by James Waterson
London: Frontline Books / Philadelphia: Casemate, 2013. Pp. xxxiv, 236.
Illus., maps, appends., notes, biblio., index. $39.95. ISBN: 1848326602
The Defense of China Against the Mongols
is a very readable account of the protracted and ultimately unsuccessful efforts of the Song, Xia, and Jin dynasties to defend China from the Mongols, a conflict with some episodes so heroic Waterson, a specialist in Mongol history, suggests they stand in need of a Homer.
Recognizing that Westerners are most likely unfamiliar with the historical, cultural, social, and military background of these events, Waterson wisely prefaces the book with what would normally be appendices, such as a chronology, dynastic tables, and so on, to provide a firmer foundation for readers new to the subject. These are followed by his opening chapter, which provides an overview of the state of the several Chinese kingdoms on the eve of rise of the Mongol threat. Waterson then covers the various phases of the protracted Mongol conquest of China, and ends with a look at the Mongol dominion (the Yuan Dynasty) and its long-term influence on Chinese history.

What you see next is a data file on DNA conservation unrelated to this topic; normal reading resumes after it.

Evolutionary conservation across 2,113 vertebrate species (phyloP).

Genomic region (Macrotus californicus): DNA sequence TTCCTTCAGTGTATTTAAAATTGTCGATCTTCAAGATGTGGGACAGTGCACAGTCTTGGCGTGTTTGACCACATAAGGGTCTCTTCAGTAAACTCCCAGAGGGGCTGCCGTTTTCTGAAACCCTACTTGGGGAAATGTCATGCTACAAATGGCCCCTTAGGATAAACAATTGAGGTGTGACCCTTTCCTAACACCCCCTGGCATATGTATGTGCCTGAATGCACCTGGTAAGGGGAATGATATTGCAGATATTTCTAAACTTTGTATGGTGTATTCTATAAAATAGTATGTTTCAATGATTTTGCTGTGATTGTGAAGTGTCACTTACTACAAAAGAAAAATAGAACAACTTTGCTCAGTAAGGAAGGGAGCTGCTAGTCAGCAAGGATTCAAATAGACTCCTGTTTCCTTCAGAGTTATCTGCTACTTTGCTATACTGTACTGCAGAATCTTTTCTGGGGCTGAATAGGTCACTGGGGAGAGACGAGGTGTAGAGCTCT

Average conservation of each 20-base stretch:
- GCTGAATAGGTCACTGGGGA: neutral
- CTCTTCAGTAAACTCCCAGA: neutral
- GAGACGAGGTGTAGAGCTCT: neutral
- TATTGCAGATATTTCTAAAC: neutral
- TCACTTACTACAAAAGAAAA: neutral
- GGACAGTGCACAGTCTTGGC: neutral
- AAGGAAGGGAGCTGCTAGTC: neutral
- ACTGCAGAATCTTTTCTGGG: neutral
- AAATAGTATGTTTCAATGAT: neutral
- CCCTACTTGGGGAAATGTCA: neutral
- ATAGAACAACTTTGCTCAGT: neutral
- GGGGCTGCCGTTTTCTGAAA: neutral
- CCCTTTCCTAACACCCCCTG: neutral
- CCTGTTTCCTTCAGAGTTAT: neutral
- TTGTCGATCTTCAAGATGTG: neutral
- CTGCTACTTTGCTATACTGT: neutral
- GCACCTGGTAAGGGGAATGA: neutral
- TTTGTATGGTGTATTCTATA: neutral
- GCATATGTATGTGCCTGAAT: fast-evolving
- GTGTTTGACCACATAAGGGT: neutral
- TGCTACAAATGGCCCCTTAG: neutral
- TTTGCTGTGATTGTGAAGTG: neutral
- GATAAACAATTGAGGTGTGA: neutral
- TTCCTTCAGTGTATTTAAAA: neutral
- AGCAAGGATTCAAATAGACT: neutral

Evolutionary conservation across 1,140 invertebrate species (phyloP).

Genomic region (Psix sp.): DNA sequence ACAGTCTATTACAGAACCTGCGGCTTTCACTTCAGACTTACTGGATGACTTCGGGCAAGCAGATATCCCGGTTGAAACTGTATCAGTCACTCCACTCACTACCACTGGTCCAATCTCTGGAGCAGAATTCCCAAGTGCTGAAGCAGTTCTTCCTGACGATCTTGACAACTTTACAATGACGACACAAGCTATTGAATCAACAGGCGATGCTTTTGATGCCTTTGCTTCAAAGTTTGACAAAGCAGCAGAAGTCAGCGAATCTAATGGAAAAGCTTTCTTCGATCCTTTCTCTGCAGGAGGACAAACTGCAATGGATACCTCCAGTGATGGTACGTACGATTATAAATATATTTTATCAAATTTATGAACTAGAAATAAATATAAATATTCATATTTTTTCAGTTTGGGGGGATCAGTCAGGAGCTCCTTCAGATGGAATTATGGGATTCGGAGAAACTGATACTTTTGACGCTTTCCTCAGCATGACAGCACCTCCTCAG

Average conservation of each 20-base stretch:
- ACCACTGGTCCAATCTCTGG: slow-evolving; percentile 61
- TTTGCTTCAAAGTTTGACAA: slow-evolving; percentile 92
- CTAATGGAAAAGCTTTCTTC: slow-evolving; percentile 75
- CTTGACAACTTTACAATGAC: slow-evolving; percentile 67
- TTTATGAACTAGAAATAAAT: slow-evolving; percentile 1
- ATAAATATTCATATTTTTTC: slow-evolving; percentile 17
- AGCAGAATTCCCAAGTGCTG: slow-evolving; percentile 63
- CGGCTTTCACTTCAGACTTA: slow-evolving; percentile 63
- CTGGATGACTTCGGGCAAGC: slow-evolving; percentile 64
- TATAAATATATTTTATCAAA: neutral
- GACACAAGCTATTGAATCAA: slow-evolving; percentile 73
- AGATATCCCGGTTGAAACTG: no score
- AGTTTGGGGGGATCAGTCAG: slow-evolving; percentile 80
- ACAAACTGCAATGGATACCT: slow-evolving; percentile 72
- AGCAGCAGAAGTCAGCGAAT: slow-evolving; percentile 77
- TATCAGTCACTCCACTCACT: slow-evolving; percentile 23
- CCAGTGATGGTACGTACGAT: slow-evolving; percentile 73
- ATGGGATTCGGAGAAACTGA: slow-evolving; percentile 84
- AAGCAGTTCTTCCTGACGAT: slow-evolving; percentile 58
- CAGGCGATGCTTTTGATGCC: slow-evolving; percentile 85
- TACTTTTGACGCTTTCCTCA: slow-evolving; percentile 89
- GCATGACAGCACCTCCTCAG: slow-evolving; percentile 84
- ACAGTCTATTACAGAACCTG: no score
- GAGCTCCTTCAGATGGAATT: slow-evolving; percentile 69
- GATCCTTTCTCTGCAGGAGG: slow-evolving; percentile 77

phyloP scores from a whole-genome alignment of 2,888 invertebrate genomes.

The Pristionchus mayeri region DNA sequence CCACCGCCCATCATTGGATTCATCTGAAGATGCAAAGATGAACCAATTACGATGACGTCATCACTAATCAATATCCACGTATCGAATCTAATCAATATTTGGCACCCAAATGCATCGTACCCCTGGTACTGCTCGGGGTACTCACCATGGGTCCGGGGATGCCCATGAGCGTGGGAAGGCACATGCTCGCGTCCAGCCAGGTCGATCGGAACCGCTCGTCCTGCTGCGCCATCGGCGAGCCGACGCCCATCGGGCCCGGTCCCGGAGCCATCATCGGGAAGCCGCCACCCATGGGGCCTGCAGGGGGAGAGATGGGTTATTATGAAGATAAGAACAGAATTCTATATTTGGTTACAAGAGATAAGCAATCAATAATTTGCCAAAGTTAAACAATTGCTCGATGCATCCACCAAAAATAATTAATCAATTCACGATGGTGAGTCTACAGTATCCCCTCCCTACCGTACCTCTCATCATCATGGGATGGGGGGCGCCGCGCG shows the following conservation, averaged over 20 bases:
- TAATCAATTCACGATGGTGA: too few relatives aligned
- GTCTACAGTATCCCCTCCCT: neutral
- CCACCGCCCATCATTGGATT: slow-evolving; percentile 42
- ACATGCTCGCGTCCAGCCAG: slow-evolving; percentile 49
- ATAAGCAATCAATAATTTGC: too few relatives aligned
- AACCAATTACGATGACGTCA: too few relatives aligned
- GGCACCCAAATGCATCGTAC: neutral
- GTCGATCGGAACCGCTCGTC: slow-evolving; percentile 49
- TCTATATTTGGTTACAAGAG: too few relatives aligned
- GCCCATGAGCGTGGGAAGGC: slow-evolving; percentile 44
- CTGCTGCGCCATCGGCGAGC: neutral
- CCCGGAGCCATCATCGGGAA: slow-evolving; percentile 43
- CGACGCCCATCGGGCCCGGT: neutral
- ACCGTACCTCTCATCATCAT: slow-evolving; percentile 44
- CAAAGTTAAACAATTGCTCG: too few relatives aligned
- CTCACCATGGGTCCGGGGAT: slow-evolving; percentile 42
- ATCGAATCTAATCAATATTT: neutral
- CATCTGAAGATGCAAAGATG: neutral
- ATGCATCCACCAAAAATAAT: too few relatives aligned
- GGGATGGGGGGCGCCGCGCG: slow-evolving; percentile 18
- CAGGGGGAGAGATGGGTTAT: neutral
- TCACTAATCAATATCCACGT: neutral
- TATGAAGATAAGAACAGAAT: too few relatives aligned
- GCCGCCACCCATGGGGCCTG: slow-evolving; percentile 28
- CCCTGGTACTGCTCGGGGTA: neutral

Waterson’s treatment is clear, a considerable achievement considering the often very complex ways in which events unfolded. He links the events in China to contemporary developments in the rest of the world, sometimes in startling ways (e.g., the “movements” of the trebuchet). Waterson often explains events in China by comparing them with similar developments in other parts of the world, which is a considerable help for anyone who is a novice to Chinese history. And Waterson is not shy about criticizing Western perceptions of China (e.g., just how familiar were Chinese generals with Sun-Tzu?).
is a good read for such novices, but also will satisfy the more seasoned student of Chinese history.